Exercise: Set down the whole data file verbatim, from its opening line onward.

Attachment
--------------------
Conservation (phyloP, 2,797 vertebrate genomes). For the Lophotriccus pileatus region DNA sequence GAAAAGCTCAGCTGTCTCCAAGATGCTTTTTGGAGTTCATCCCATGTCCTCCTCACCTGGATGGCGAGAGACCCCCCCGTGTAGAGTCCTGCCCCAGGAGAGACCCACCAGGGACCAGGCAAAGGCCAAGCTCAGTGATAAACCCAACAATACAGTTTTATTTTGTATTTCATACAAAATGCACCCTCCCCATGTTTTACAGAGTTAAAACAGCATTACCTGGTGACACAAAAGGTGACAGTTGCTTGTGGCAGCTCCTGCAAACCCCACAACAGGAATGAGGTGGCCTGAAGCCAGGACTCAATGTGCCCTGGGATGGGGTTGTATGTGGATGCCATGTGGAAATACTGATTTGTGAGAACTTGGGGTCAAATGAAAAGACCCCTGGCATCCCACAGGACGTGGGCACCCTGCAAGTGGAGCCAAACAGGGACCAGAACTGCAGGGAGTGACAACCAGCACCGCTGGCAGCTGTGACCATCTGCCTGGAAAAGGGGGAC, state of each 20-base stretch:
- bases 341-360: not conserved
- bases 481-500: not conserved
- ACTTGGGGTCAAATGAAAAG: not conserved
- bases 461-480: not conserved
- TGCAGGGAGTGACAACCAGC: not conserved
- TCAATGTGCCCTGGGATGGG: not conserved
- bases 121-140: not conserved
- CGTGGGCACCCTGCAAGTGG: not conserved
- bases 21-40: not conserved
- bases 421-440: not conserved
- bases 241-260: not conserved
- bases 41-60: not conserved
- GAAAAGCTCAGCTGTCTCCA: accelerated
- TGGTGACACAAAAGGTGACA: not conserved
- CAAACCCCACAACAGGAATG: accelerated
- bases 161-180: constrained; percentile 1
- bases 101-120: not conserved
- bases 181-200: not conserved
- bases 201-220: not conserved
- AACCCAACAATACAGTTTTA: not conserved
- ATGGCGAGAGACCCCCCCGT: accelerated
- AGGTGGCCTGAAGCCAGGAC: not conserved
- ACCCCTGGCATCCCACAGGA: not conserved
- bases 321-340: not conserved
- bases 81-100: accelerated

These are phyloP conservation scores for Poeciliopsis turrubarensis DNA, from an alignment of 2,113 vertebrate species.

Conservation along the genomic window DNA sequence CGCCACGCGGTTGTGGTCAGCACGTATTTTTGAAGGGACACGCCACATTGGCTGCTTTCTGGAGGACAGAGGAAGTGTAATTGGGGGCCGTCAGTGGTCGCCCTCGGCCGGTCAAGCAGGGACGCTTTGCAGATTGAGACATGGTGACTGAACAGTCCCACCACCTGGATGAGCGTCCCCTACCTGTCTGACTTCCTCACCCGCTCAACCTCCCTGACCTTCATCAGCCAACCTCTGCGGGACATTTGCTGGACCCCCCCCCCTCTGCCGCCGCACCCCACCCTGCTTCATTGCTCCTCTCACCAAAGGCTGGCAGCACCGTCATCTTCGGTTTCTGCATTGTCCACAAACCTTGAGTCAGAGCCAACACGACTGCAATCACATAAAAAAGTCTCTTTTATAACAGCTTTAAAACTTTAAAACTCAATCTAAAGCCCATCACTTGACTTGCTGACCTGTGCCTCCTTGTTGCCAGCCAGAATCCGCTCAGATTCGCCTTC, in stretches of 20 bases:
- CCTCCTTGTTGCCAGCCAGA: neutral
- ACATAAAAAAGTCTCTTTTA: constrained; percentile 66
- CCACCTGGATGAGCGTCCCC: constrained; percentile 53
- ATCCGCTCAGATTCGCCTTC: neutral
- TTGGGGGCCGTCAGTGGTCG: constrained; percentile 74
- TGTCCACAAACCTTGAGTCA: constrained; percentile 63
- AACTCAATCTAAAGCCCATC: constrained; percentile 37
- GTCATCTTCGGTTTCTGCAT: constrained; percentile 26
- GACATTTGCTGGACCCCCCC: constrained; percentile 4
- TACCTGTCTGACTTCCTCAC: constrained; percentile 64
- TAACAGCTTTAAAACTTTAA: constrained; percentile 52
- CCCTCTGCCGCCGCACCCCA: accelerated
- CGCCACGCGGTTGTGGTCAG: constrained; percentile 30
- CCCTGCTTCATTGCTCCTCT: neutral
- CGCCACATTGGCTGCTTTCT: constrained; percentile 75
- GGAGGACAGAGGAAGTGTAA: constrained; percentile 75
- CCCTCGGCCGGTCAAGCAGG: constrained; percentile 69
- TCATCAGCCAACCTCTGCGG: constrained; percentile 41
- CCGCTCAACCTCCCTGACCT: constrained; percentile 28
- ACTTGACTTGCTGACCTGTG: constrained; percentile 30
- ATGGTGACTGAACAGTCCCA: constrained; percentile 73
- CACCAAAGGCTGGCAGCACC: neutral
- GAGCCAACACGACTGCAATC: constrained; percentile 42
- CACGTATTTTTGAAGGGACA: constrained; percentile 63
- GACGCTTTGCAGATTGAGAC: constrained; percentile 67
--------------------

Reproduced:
Conservation (phyloP, 2,797 vertebrate genomes). For the Lophotriccus pileatus region DNA sequence GAAAAGCTCAGCTGTCTCCAAGATGCTTTTTGGAGTTCATCCCATGTCCTCCTCACCTGGATGGCGAGAGACCCCCCCGTGTAGAGTCCTGCCCCAGGAGAGACCCACCAGGGACCAGGCAAAGGCCAAGCTCAGTGATAAACCCAACAATACAGTTTTATTTTGTATTTCATACAAAATGCACCCTCCCCATGTTTTACAGAGTTAAAACAGCATTACCTGGTGACACAAAAGGTGACAGTTGCTTGTGGCAGCTCCTGCAAACCCCACAACAGGAATGAGGTGGCCTGAAGCCAGGACTCAATGTGCCCTGGGATGGGGTTGTATGTGGATGCCATGTGGAAATACTGATTTGTGAGAACTTGGGGTCAAATGAAAAGACCCCTGGCATCCCACAGGACGTGGGCACCCTGCAAGTGGAGCCAAACAGGGACCAGAACTGCAGGGAGTGACAACCAGCACCGCTGGCAGCTGTGACCATCTGCCTGGAAAAGGGGGAC, state of each 20-base stretch:
- bases 341-360: not conserved
- bases 481-500: not conserved
- ACTTGGGGTCAAATGAAAAG: not conserved
- bases 461-480: not conserved
- TGCAGGGAGTGACAACCAGC: not conserved
- TCAATGTGCCCTGGGATGGG: not conserved
- bases 121-140: not conserved
- CGTGGGCACCCTGCAAGTGG: not conserved
- bases 21-40: not conserved
- bases 421-440: not conserved
- bases 241-260: not conserved
- bases 41-60: not conserved
- GAAAAGCTCAGCTGTCTCCA: accelerated
- TGGTGACACAAAAGGTGACA: not conserved
- CAAACCCCACAACAGGAATG: accelerated
- bases 161-180: constrained; percentile 1
- bases 101-120: not conserved
- bases 181-200: not conserved
- bases 201-220: not conserved
- AACCCAACAATACAGTTTTA: not conserved
- ATGGCGAGAGACCCCCCCGT: accelerated
- AGGTGGCCTGAAGCCAGGAC: not conserved
- ACCCCTGGCATCCCACAGGA: not conserved
- bases 321-340: not conserved
- bases 81-100: accelerated

These are phyloP conservation scores for Poeciliopsis turrubarensis DNA, from an alignment of 2,113 vertebrate species.

Conservation along the genomic window DNA sequence CGCCACGCGGTTGTGGTCAGCACGTATTTTTGAAGGGACACGCCACATTGGCTGCTTTCTGGAGGACAGAGGAAGTGTAATTGGGGGCCGTCAGTGGTCGCCCTCGGCCGGTCAAGCAGGGACGCTTTGCAGATTGAGACATGGTGACTGAACAGTCCCACCACCTGGATGAGCGTCCCCTACCTGTCTGACTTCCTCACCCGCTCAACCTCCCTGACCTTCATCAGCCAACCTCTGCGGGACATTTGCTGGACCCCCCCCCCTCTGCCGCCGCACCCCACCCTGCTTCATTGCTCCTCTCACCAAAGGCTGGCAGCACCGTCATCTTCGGTTTCTGCATTGTCCACAAACCTTGAGTCAGAGCCAACACGACTGCAATCACATAAAAAAGTCTCTTTTATAACAGCTTTAAAACTTTAAAACTCAATCTAAAGCCCATCACTTGACTTGCTGACCTGTGCCTCCTTGTTGCCAGCCAGAATCCGCTCAGATTCGCCTTC, in stretches of 20 bases:
- CCTCCTTGTTGCCAGCCAGA: neutral
- ACATAAAAAAGTCTCTTTTA: constrained; percentile 66
- CCACCTGGATGAGCGTCCCC: constrained; percentile 53
- ATCCGCTCAGATTCGCCTTC: neutral
- TTGGGGGCCGTCAGTGGTCG: constrained; percentile 74
- TGTCCACAAACCTTGAGTCA: constrained; percentile 63
- AACTCAATCTAAAGCCCATC: constrained; percentile 37
- GTCATCTTCGGTTTCTGCAT: constrained; percentile 26
- GACATTTGCTGGACCCCCCC: constrained; percentile 4
- TACCTGTCTGACTTCCTCAC: constrained; percentile 64
- TAACAGCTTTAAAACTTTAA: constrained; percentile 52
- CCCTCTGCCGCCGCACCCCA: accelerated
- CGCCACGCGGTTGTGGTCAG: constrained; percentile 30
- CCCTGCTTCATTGCTCCTCT: neutral
- CGCCACATTGGCTGCTTTCT: constrained; percentile 75
- GGAGGACAGAGGAAGTGTAA: constrained; percentile 75
- CCCTCGGCCGGTCAAGCAGG: constrained; percentile 69
- TCATCAGCCAACCTCTGCGG: constrained; percentile 41
- CCGCTCAACCTCCCTGACCT: constrained; percentile 28
- ACTTGACTTGCTGACCTGTG: constrained; percentile 30
- ATGGTGACTGAACAGTCCCA: constrained; percentile 73
- CACCAAAGGCTGGCAGCACC: neutral
- GAGCCAACACGACTGCAATC: constrained; percentile 42
- CACGTATTTTTGAAGGGACA: constrained; percentile 63
- GACGCTTTGCAGATTGAGAC: constrained; percentile 67